Vintage Baby Names: Celebrity Faves
By Abby Sandel
Take an overlooked name with an on-trend sound, add a high profile celebrity birth announcement, and voilà – the next big thing in baby names.
But more often, celebrity baby names are truly influential. Starbabies can turn that name everyone is cautiously considering into the next Top Ten favorite. Ava, Isabella, Jayden, and Liam all got a big boost when Hollywood mamas chose the names.
When it comes to vintage baby names, a new celebrity baby can be a powerful signal that a name is prime for a comeback.
Let’s take a look at nine great vintage names chosen by celebrities – a few that have been wildly influential and a few more that could signal a new favorite.
Alice – Storybook Alice was long out of vogue. For parents of a certain generation, Alice was housekeeper to the Brady Bunch and a hard-working diner waitress, not a little girl. In 2005, Tina Fey welcomed a daughter named Alice Zenobia. Name nerds swooned. Alice ranked Number 414 back then. Since then, Alice has climbed to Number 107, and could break into the Top 100 soon.
Olive – Olivia was a well-established chart-topper when Isla Fisher and Sacha Baron Cohen welcomed their first child in 2007. Isla and Sacha went with the rarer, sparer Olive. That same year, Olive re-entered the US Top 1000 for the first time in six decades. Drew Barrymore gave the name to her daughter in 2012, and Olive currently stands at Number 291 and rising. Starpower at work.
Otis – Not every vintage name makes an immediate comeback. When Hollywood A-Lister Tobey Maguire named his son Otis in 2009, parents failed to notice. But now that Olivia Wilde and Jason Sudeikis welcomed Otis Alexander in 2014? It might be the right moment for Otis at last.
Arthur – Actress Selma Blair named her son Arthur in 2011. In the US, the name has climbed from Number 389 to Number 323 over the past few years, and now seems less grandpa and more dashing medieval king. With Asher and Archer also on the rise, Arthur’s sound is right on trend. It’s a far more modest way to give your son a regal pedigree than, say, Sire or Reign.
Mabel – Bruce Willis and first wife Demi Moore defied all expectations with their three daughters’ daring names: Rumer, Scout, and Tallulah. Now the girls are all grown up, and Bruce and new wife Emma Heming are setting trends. In 2012, the couple named their daughter Mabel Ray – a sassy retro pick. Mabel was out of favor for decades, but in 2013, re-entered the US Top 1000.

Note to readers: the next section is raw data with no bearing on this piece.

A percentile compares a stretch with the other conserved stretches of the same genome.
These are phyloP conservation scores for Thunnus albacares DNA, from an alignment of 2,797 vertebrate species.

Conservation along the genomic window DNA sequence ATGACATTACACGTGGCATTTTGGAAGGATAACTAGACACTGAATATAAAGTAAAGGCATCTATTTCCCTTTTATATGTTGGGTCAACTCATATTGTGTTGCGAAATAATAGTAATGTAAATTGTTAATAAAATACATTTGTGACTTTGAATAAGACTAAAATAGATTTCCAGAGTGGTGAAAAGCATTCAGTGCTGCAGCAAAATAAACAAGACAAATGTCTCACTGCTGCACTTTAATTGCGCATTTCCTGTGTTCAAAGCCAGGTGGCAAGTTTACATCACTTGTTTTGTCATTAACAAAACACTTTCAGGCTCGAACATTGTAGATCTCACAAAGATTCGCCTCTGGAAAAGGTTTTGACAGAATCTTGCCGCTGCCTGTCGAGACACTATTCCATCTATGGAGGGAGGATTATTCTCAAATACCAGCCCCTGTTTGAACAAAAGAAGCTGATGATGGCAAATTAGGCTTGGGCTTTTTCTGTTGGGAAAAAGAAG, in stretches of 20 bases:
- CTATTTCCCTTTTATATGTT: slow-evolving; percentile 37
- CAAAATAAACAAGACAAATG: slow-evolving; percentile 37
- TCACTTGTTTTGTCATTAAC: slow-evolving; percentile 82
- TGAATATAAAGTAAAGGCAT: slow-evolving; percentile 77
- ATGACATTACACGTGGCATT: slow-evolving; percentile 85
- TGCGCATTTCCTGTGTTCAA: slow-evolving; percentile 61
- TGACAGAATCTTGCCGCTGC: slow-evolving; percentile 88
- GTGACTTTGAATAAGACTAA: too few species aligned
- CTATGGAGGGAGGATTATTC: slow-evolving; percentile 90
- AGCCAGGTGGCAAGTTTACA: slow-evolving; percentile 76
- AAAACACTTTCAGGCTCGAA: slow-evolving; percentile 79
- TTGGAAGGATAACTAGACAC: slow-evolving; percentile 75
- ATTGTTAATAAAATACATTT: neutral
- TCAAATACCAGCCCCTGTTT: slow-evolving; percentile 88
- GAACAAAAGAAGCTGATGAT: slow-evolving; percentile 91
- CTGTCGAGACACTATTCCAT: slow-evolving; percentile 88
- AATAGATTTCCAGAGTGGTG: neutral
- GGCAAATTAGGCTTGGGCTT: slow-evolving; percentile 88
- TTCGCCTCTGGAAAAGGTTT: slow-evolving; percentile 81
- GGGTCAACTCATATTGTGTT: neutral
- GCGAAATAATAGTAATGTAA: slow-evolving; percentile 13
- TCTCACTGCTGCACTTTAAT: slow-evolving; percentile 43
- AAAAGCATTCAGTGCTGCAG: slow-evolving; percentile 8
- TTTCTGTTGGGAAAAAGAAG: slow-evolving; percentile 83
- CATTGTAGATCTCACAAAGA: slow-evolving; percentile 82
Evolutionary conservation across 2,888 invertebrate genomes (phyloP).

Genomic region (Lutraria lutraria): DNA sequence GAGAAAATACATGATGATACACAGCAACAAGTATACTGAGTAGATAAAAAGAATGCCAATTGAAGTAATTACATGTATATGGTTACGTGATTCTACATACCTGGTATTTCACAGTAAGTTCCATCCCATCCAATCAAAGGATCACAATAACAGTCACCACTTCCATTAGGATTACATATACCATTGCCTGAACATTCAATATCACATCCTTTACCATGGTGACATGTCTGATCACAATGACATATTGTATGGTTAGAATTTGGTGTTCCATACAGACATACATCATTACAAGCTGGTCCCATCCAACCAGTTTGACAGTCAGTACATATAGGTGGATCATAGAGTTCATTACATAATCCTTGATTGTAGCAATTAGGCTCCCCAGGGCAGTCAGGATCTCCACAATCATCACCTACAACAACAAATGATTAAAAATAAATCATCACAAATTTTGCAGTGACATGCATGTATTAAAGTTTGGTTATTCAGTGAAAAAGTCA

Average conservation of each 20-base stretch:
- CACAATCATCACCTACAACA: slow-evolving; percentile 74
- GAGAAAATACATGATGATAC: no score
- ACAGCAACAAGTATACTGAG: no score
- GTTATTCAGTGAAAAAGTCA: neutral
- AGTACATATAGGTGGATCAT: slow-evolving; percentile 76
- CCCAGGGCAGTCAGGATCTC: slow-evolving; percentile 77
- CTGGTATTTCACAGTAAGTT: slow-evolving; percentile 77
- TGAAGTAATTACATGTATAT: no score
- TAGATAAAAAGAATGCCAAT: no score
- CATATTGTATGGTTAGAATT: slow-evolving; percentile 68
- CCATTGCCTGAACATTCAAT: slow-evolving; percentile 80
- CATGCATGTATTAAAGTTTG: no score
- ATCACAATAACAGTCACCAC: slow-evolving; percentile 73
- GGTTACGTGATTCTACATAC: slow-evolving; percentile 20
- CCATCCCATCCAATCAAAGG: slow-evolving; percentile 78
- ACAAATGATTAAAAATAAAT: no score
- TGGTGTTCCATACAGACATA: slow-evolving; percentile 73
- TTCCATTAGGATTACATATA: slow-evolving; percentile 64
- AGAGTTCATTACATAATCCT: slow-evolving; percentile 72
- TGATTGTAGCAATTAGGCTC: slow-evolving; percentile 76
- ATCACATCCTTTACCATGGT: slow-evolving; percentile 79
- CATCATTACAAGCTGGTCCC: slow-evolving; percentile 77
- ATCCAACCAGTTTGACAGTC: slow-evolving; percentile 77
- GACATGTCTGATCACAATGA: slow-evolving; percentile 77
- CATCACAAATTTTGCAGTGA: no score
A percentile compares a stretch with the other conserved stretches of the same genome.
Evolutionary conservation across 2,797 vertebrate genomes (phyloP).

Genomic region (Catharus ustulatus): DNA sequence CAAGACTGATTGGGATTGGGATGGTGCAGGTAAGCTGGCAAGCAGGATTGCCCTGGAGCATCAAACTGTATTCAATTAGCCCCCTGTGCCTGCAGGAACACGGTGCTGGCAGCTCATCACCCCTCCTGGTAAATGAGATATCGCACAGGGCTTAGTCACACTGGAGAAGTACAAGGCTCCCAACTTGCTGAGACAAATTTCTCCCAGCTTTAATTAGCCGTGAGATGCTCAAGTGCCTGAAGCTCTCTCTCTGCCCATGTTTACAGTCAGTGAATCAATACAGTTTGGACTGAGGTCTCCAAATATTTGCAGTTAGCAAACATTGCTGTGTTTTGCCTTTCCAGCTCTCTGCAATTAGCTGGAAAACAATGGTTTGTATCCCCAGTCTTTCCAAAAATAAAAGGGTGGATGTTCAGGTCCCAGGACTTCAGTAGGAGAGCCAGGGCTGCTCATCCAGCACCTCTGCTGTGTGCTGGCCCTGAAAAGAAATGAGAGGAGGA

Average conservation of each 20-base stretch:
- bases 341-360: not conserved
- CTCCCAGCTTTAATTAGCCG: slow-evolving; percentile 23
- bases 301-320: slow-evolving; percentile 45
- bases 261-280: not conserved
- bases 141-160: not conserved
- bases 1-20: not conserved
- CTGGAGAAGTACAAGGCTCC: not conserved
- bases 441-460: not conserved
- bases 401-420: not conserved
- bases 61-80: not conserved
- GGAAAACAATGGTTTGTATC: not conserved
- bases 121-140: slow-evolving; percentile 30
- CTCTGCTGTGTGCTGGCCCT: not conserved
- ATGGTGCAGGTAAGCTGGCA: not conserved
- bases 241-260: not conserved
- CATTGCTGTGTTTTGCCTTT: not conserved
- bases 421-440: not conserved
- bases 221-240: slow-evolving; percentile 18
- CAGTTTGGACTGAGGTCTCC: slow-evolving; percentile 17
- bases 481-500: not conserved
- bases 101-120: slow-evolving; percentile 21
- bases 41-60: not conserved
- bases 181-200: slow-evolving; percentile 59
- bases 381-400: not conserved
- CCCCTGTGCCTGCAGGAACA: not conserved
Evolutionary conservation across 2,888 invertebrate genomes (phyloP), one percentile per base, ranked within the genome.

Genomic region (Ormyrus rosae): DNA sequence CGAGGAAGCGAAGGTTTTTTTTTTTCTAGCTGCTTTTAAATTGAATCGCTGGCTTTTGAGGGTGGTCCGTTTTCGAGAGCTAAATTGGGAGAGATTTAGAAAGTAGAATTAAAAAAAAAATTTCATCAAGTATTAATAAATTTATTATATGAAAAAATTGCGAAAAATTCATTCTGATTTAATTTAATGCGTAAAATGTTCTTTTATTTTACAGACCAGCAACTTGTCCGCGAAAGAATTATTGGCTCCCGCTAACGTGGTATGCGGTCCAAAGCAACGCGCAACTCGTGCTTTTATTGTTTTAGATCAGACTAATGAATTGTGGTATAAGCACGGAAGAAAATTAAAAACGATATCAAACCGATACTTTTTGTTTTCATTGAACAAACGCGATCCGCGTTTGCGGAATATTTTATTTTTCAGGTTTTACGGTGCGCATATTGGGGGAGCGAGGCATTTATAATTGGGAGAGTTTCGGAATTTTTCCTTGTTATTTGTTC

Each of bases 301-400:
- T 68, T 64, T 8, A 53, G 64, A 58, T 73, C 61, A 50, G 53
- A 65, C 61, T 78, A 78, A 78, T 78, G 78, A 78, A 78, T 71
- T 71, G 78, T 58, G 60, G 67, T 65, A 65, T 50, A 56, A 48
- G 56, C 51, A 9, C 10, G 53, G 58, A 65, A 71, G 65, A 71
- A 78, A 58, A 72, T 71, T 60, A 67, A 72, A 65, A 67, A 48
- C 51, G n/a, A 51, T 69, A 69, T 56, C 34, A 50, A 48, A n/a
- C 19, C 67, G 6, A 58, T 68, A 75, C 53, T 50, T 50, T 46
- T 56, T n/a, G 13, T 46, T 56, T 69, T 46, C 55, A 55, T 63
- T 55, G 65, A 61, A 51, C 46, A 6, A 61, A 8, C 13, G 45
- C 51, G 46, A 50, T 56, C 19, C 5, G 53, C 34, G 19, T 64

Cyrus – Let’s take a look a few celebrity baby name picks that might prove influential. I’m watching Cyrus, the name Claire Danes chose for her son in 2013. Cyrus currently ranks Number 436. With names like Silas in favor, the Old Testament Cyrus could fit right in.
Theodore – Quirky, classic Theodore Ignatius is the son of musician Michael Fitzpatrick and actress Kaylee DeFer. The couple welcomed their son in 2014. Could Theodore take the place of other favorites like Alexander and Sebastian? Theodore charted at Number 170 in 2013. Back in the early 1900s, Theodore was a Top 50 staple. Chances seem good that Theodore will reach at least that high in the coming years.
Frances – Frances currently charts at a fairly obscure Number 693. But there are plenty of reasons to expect this saintly classic to catch on. There’s the current pope. of course, but also Jimmy Fallon’s second daughter, Frances “Franny” Fallon, born in late 2014. Drew Barrymore welcomed a Frankie a few months before. But the first Frances was actually Amanda Peet’s daughter, Frances Pen, called Frankie, born back in 2007.
Edith – And now the latest celebrity baby name choice that could spark a vintage revival: Cate Blanchett’s new daughter, Edith. In the US, Edith remains obscure at Number 718. Between Downton Abbey’s rebellious middle sister and the sweet nickname Edie, there were already plenty of reasons to watch this name. But all the headlines over Cate’s latest addition could be just the thing to push Edith from is-this-name-ready to yes-let’s-bring-back-Edith!
What are your favorite vintage names? Are any of them catching on? Or do you prefer your antiques undiscovered?